Strong news on the economy caught the market off guard yesterday, sending yields sharply higher and casting an element of uncertainty into the outlook for Treasuries.
The 30-year bond closed almost 1 1/2 points lower yesterday, to yield 5.95%.
A number of strong economic reports spooked the market because they suggested that the benefits of low interest rates may finally be working their way into the economy. For the first time in several weeks, traders reported widespread retail selling of Treasuries.
The sell-off left the market in a tenuous position going into today's producer price index. If the report is unfriendly to the market, the combination of technical indicators turning bearish and fears of higher inflation could be enough to trigger a major correction.
Should the release show that inflation remains under wraps, market participants expect buyers to emerge to take advantage of the yield levels brought on by yesterday's declines.
"We'll have to see what other reports show before we conclude whether the bullish trend is still on or if it's over," said Fred Leiner, market strategist at Continental Bank.
He said today's PPI report and Monday's consumer price index will play major roles in the debate between bulls and bears, as much of the market's recent rally was based on the outlook for low inflation. Expectations for PPI center on an increase of 2.0%.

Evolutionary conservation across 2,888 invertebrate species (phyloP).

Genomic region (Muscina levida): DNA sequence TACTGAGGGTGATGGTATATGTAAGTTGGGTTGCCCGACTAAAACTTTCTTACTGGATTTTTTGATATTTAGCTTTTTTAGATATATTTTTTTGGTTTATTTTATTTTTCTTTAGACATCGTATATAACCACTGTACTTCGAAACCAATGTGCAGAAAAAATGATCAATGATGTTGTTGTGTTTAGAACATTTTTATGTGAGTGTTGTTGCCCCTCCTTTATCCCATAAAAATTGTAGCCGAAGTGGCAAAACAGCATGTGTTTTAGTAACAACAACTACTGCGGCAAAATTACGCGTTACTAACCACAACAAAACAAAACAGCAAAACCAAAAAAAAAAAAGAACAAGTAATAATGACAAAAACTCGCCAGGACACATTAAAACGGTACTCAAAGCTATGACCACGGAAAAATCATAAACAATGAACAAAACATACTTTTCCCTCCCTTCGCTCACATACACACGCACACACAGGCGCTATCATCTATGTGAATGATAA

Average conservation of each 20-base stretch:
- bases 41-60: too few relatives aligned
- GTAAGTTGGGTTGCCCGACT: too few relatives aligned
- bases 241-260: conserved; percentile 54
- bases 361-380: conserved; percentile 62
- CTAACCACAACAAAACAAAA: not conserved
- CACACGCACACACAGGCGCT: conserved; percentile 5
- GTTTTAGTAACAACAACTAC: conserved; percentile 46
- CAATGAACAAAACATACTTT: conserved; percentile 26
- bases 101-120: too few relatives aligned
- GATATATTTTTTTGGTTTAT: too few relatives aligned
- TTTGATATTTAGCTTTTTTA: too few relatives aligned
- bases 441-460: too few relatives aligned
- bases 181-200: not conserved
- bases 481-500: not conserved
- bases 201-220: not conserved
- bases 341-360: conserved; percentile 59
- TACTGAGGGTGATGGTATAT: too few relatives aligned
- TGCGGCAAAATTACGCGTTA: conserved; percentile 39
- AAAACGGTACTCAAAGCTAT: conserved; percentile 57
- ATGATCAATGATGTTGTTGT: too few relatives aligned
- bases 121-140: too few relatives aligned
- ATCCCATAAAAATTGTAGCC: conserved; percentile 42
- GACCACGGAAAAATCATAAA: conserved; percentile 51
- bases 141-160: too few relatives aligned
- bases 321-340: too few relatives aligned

The sell-off began in overseas trading as foreign investors reacted to wire service reports that a U.S. House panel is discussing a possible withholding tax on interest to foreign investors. The reports, which most market observers said were misinterpreted, gave way to selling in Tokyo and London.
Daniel Seto, economist at Nikko Securities, said the market shrugged off the reports when it realized that the House Ways and Means Committee was merely scheduling a Sept. 21 hearing on the bill.
A number of strong reports on the economy prompted a wave of further selling at the start of New York trading. Treasury prices across the curve lost much of the momentum of the market's recent rally.
The ABC/Money Magazine consumer comfort index rose to negative 36, a 13-week high. The strong reading on the closely watched weekly survey took market participants by surprise and prompted selling across the yield curve.
In other strong data, the Mortgage Bankers Association's index on mortgage loan activity surged to 1616.6 from 1433.2. The purchases index was up to 189.5 from 176.2, while the effective rate on a conventional 30-year mortgage was 7.00%, down 10 basis points from the previous week.
The Labor Department reported that jobless claims fell 10,000 to 316,000. Claims had been expected to rise by 1,000. The number of initial claims was the lowest since June 3, 1989.
Market participants said these factors conspired to bring the market's recent rally to a sudden halt, but that it is too soon to tell whether the strong economic data will hamper the market's ability to maintain recent gains.